Following the introduction of the Small Breweries’ Relief in June 2002, there has been a boom in the number of UK breweries, and many are now moving the craft movement firmly up the consumer agenda. Proving this, a new report from Mintel reveals the continued health of the craft beer movement in the UK, with a quarter (25%) of British adults – equating to some 13 million – stating that they have consumed a craft beer over the past six months.

As the segment develops and its popularity increases, it is moving towards the overground and mainstream consumption. Craft beers have forged associations with high quality, so much so that over a third (35%) of beer drinkers think that they are worth paying more for.

Recent industry discussions on the subject have revolved around the current lack of craft beer’s definition in the UK, or indeed whether such a definition is needed at all. Mintel’s research highlights that this lack of clarity may in fact be holding the category back: while half (50%) of beer drinkers expect craft beers to taste better, 40% admit they are unsure about what the term ‘craft’ beer actually means. Educating consumers about the segment and what it stands for is important as 45% of beer drinkers agree that these beers would be more appealing if they knew more about them.

Indeed, craft beer today appears to be more about production methods and quality than size, as 40% of beer drinkers are interested in trying a craft-style beer from a large brewer.

Chris Wisson, Senior Drinks Analyst at Mintel, said:

“Far from being a niche area reserved for small brewers, craft beers are actually something which larger brewers can also tap into. While it was thought that the craft movement was going to be bad news for leading brewers, the fact that 40% of beer drinkers would be interested in trying one from a large brewer proves that craft beer does not necessarily need to be limited to smaller operators. Rather than focusing on size, craft should be more of an ethos which stands for high quality and artisan skill, giving the consumer a different drinking experience.”

While the growth of craft beer is encouraging, the overall beer market continues to find itself in a state of flux. The amount of people drinking beer has remained broadly the same in 2013 against the previous year – some 71% of UK adults now drink beer and 63% of beer drinkers claim do so at least once a week.

However, the actual amount being consumed is decreasing in line with the overall fall in alcoholic drinks consumption. Despite the Government removing the beer tax escalator in March 2013, some 31% of beer drinkers claim to be drinking less beer than they were a year ago, compared to just 13% claiming to drink more. Volume sales also reflect this downturn, with volumes falling 3.4% year on year to 2013 from 4.24 billion litres in 2012 to 4.09 billion in 2013.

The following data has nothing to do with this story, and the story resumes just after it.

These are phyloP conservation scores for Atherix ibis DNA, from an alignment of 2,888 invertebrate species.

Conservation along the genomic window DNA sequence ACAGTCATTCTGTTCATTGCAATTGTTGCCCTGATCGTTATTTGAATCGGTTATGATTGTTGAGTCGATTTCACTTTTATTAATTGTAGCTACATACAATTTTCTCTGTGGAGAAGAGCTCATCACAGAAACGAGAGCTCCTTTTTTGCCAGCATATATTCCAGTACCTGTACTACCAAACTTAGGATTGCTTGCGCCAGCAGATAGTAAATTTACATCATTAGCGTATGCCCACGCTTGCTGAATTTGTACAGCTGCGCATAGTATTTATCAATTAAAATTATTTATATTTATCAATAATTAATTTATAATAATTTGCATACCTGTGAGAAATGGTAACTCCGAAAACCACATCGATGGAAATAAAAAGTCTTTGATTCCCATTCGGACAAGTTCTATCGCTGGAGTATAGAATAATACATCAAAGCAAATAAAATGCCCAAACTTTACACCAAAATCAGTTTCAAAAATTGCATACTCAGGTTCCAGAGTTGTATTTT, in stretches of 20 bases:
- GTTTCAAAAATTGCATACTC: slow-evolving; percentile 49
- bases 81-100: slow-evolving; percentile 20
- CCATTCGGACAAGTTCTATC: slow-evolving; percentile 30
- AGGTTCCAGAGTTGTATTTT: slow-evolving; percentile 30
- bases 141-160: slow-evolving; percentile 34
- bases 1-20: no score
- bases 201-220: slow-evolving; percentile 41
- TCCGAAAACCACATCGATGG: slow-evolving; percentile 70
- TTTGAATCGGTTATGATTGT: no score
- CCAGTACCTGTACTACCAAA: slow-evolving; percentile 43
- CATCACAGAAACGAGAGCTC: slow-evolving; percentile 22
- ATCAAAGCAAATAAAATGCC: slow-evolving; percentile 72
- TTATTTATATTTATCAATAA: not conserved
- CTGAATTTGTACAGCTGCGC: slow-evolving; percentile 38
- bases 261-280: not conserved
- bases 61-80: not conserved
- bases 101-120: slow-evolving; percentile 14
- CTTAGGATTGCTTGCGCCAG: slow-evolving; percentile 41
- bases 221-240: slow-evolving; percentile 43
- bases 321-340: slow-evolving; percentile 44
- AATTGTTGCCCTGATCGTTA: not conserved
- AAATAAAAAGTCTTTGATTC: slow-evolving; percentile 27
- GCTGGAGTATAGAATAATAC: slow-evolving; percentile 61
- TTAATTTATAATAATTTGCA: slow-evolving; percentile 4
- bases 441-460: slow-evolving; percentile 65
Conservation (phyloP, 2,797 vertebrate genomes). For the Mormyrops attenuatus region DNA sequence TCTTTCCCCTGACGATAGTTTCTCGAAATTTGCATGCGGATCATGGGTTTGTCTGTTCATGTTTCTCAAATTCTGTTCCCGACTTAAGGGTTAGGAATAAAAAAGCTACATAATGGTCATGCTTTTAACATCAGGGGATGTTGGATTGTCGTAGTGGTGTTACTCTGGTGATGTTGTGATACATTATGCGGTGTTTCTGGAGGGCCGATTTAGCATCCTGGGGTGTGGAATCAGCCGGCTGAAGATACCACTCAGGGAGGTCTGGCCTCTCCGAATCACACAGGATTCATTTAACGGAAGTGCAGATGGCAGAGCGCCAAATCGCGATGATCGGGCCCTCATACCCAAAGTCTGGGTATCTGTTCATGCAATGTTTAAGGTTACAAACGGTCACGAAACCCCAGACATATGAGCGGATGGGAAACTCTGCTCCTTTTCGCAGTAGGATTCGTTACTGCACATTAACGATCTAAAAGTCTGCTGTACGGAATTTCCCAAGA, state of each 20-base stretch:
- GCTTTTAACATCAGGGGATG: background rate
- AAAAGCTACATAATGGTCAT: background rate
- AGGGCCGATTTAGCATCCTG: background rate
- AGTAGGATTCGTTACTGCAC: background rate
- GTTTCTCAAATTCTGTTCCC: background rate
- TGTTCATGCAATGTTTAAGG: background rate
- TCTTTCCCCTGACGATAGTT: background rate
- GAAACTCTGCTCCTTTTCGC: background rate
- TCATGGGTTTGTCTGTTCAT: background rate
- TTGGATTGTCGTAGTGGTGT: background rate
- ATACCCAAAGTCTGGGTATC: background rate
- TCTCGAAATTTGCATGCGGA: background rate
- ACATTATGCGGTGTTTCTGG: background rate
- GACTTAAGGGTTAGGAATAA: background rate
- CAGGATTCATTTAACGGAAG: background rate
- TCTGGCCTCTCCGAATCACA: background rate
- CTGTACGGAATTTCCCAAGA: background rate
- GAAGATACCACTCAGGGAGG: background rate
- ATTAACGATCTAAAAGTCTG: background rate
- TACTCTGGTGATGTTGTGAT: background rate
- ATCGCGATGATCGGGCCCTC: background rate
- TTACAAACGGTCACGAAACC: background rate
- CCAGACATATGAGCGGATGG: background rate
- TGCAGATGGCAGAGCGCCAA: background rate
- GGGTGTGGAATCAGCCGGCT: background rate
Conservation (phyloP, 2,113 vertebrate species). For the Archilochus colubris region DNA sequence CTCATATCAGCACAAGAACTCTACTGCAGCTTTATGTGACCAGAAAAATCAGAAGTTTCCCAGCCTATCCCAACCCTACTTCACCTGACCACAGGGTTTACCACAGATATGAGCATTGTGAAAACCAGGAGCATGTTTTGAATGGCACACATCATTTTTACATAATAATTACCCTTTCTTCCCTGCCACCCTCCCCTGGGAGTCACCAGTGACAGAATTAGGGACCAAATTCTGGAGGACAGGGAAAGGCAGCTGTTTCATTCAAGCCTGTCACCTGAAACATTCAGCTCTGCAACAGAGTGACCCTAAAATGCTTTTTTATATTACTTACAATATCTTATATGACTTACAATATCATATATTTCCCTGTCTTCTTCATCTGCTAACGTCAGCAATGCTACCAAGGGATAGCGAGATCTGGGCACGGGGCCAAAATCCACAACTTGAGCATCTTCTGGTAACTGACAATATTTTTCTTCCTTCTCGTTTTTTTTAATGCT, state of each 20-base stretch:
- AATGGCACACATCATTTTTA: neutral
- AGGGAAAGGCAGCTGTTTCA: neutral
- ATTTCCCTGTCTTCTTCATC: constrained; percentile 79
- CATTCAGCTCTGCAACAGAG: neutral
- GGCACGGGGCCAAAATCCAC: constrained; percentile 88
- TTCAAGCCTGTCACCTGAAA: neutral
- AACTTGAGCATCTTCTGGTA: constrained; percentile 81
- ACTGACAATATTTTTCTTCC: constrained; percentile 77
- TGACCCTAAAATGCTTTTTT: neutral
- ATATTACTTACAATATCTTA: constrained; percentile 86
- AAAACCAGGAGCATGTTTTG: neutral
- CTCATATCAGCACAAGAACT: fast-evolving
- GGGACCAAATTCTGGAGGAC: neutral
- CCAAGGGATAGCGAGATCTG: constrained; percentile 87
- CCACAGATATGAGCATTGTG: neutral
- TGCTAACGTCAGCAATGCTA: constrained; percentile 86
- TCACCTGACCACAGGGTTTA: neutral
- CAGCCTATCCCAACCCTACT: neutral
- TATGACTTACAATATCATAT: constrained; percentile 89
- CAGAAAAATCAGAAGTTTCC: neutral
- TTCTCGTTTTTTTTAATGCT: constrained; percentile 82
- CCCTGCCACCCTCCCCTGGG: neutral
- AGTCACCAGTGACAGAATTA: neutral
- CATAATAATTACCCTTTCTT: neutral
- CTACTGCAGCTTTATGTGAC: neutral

Against this background, further volume declines are forecast in the market to 3.49 billion litres in 2018. Inflation and trading up to premium beers are expected to prop up value sales to a degree and the market is expected to reach £18.4 billion by 2018, rising from its current level of £16.7 billion.

Lager is the most popular type of beer, drunk by 58% of adults in the past six months. It is the only type of beer to show significantly higher in-home usage than out of home (47% against 31%), reflecting the difference in the cost of drinking in the on- and off-trade. Ale is also showing signs of growth – 31% of adults now drink ale – as many cask and premium bottled ales are achieving reasonably encouraging growth. On the other hand, stout is struggling as many consumers gravitate towards ‘lighter’ drinks such as golden ales.

Another growing segment is the spirit beer category, drunk by just under one in five (18%) adults. However, it seems that spirit beers may still have a way to go to convince beer drinkers overall as just 26% claim to find them appealing and a further 49% say they think beer should be left unflavoured.

“The growth of craft beer taps into an overall trend of many beer drinkers becoming more demanding when it comes to the quality of their beer. The fact that two thirds of them think that it is worth paying more for better quality beer goes some way to explaining why premium brands such as Peroni go from strength to strength despite their higher price. As prices of many drinks continue to go up, many drinkers are looking for discernibly higher quality to justify the cost. Focusing on the quality of ingredients such as hops and the brewing process should help brands to convey their superior quality to beer drinkers.” Wisson concludes.

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